Preventing inappropriate shocks: Integrating ICD programming, drug and interventional treatment and jacuzzi avoidance

Claire A Martin (Barts Heart Centre, London)
Viki Carpenter (Cambridge University Hospitals NHS Foundation Trust)

 

Case report

A middle aged female with hypertrophic cardiomyopathy underwent permanent pacemaker (PPM) implantation for tachy-brady syndrome with paroxysmal atrial fibrillation (AF). She subsequently suffered a syncopal event whilst driving.

Figure 1: A and V EGMs from PPM interrogation following syncope

Question 1

What does PPM interrogation (Fig 1) demonstrate?
A Ventricular tachycardia (VT)
B  Ventricular fibrillation (VF)
C AF with a fast ventricular response
D Noise on atrial (A) and ventricular (V) leads


Answer 1 = B

The A electrogram (EGM) shows fibrillation waves throughout. The V EGM initially shows ventricular pacing, followed by onset of VF, which appears to be initiated by a ventricular premature beat. The frequency is too high for a normally conducted ventricular response to AF. VT would have demonstrated a more organised ventricular rhythm on the V EGM. The frequency of EGM signals and mechanism of initiation with a ventricular ectopic is not typical for noise.

The patient underwent an upgrade to a dual chamber implantable cardioverter defibrillator (ICD). She remained well without therapies from her device until she received an unheralded shock whilst climbing out of a swimming pool. On interrogation all lead tests including impedance trends were satisfactory.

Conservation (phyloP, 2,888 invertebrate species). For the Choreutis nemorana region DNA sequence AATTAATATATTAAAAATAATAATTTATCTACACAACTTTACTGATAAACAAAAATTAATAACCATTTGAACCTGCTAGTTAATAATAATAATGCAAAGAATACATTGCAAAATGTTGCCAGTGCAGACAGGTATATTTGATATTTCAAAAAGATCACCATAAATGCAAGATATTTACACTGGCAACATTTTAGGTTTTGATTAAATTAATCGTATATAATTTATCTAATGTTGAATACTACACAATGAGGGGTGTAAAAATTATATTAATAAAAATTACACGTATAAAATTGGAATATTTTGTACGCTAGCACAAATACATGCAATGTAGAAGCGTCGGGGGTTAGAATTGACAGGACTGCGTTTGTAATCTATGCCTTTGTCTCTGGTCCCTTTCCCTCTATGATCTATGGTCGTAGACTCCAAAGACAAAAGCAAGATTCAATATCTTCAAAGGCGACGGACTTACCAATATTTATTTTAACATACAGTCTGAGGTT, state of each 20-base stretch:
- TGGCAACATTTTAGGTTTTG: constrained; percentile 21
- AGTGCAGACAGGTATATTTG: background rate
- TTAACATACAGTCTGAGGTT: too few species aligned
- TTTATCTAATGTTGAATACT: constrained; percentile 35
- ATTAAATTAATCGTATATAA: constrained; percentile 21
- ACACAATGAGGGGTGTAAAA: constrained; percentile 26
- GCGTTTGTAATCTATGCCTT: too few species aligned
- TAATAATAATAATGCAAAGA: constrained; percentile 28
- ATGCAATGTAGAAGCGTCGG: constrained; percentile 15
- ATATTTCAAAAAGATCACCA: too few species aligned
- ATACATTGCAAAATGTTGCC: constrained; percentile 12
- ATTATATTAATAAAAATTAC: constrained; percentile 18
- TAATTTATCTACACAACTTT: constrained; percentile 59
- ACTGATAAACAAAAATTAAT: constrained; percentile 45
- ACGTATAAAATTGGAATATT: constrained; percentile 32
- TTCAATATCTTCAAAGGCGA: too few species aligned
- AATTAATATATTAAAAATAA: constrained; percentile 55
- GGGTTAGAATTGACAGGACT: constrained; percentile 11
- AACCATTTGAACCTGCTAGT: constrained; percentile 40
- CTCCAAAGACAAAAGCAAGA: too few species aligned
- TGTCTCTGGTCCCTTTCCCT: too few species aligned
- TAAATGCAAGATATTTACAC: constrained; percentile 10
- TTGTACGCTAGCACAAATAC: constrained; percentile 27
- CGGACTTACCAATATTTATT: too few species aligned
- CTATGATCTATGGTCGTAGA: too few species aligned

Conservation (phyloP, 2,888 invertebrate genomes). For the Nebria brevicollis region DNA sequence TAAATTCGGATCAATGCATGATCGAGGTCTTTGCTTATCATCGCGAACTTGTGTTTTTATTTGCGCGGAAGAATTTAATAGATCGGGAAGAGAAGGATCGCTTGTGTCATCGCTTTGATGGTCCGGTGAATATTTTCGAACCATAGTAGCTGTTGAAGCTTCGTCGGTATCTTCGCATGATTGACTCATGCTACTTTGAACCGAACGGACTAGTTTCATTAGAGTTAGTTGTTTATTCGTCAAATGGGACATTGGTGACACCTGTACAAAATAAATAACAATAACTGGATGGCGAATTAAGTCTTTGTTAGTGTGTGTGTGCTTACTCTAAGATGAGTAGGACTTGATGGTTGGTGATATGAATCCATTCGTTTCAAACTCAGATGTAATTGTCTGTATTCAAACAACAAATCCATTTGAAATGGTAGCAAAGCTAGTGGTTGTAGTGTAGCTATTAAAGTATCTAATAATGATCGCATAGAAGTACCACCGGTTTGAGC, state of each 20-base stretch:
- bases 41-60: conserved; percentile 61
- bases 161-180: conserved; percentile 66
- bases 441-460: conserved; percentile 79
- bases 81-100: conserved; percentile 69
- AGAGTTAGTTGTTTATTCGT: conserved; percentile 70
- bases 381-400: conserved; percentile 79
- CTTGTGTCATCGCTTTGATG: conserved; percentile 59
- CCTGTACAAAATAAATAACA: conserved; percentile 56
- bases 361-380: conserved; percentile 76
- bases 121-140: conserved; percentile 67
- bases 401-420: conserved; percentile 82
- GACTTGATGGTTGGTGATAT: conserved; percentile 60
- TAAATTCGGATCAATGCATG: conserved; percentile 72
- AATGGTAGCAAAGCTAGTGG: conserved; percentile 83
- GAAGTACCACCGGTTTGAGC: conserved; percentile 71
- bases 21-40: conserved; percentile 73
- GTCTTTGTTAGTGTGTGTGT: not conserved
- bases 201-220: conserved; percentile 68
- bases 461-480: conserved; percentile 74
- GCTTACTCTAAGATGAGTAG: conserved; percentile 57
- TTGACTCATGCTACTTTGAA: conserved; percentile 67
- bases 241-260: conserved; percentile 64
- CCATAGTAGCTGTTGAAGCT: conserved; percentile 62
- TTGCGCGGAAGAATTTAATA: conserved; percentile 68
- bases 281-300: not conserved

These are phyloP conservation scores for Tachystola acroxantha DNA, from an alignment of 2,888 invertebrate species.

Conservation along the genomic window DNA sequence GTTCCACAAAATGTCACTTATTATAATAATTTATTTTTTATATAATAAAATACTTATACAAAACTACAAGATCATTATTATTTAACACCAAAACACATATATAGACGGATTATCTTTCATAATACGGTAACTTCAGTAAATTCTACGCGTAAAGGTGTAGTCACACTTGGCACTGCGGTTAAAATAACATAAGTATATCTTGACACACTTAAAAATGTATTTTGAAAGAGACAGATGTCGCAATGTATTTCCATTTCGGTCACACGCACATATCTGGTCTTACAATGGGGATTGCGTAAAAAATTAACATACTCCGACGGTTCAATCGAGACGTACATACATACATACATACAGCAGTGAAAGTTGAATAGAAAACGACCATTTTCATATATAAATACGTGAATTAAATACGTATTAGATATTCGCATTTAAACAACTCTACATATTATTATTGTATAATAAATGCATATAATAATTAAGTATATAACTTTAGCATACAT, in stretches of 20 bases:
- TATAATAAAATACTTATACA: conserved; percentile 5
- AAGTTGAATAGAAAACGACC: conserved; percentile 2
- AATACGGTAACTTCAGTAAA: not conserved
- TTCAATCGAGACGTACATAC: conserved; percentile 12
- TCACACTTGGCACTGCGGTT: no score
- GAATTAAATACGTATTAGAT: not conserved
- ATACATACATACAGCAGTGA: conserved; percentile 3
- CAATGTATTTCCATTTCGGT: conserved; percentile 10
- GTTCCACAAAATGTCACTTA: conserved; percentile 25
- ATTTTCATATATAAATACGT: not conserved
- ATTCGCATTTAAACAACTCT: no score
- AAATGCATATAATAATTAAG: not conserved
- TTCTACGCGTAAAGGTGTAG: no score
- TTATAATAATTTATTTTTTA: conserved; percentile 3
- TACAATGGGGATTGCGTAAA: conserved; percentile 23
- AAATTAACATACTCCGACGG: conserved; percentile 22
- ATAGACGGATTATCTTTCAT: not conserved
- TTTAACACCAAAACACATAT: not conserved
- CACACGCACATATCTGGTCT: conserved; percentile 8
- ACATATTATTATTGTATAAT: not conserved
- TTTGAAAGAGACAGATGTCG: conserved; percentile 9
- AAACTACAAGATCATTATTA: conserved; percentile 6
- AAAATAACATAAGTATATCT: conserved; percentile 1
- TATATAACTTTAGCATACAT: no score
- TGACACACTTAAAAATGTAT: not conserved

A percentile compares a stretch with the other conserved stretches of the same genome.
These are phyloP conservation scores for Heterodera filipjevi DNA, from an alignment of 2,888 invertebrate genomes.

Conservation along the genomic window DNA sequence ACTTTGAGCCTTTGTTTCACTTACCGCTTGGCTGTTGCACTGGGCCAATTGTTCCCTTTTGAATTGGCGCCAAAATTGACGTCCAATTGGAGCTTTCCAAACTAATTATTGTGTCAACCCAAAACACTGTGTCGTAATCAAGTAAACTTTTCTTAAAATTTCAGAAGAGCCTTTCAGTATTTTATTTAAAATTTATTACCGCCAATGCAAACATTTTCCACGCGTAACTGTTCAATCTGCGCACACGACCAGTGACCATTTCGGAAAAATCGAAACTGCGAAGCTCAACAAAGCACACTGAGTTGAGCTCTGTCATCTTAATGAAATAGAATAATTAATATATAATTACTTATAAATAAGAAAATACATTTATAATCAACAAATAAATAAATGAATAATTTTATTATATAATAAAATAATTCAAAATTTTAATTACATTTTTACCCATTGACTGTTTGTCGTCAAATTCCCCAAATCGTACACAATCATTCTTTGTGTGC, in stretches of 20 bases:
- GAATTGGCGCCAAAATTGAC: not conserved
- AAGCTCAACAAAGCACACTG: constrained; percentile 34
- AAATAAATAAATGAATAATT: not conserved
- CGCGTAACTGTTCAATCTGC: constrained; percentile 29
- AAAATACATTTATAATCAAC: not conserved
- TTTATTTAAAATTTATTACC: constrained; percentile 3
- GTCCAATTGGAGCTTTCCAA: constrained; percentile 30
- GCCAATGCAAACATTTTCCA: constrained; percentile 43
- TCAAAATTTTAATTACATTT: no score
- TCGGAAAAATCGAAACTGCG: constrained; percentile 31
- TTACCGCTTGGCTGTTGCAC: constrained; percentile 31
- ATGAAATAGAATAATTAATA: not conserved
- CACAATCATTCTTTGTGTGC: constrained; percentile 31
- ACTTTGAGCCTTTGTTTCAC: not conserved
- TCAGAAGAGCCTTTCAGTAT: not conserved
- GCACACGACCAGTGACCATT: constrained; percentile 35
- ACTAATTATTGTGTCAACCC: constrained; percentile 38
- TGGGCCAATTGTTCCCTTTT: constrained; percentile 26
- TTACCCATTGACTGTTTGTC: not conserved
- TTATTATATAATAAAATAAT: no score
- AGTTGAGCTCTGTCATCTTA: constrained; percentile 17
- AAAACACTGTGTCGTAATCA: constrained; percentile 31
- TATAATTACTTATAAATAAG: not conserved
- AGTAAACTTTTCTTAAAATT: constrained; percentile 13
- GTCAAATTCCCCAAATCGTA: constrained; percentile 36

Figure 2: Interval plot of episode when shock was delivered


Question 2

What does the interval plot (Fig 2) demonstrate?
A VF
B  VT
C Electromagnetic interference (EMI)
D Lead fracture

 


Answer 2 = C

The interval plot initially shows short A-A intervals consistent with AF, and V-V intervals at around 800ms, but with overlying recurrent brief episodes of short V-V intervals occurring regularly and at a constant frequency, most suggestive of EMI from electrical mains supply. VT would show regular intervals at around 300-400 ms and VF would show continuous chaotic intervals at around 200-300 ms. Lead fracture would be unusual with normal parameters and impendence trends.

EMI is confirmed on the EGM traces (Fig 3) which show fibrillation waves on the A channel and high frequency EMI on a background of normal QRS morphology on the V channel.


Figure 3: A and V EGMs of episode when shock was delivered


On further questioning, the patient remembered that on that day the adjacent jacuzzi had been on and testing confirmed an electrical fault. Jacuzzis have been described as possible sources of current leak, although this is the first description of resultant inappropriate ICD therapy as far as we are aware. Other water based EMI sources include swimming pools (1), showers (2) and pond pumps (3). Confirming lead integrity on device interrogation is helpful in distinguishing internal vs external sources of noise. The case highlights the importance of a detailed clinical history in identifying the exact source of EMI. ICD patients should be warned to avoid contact with potentially poorly earthed electrical equipment.

Reducing inappropriate shocks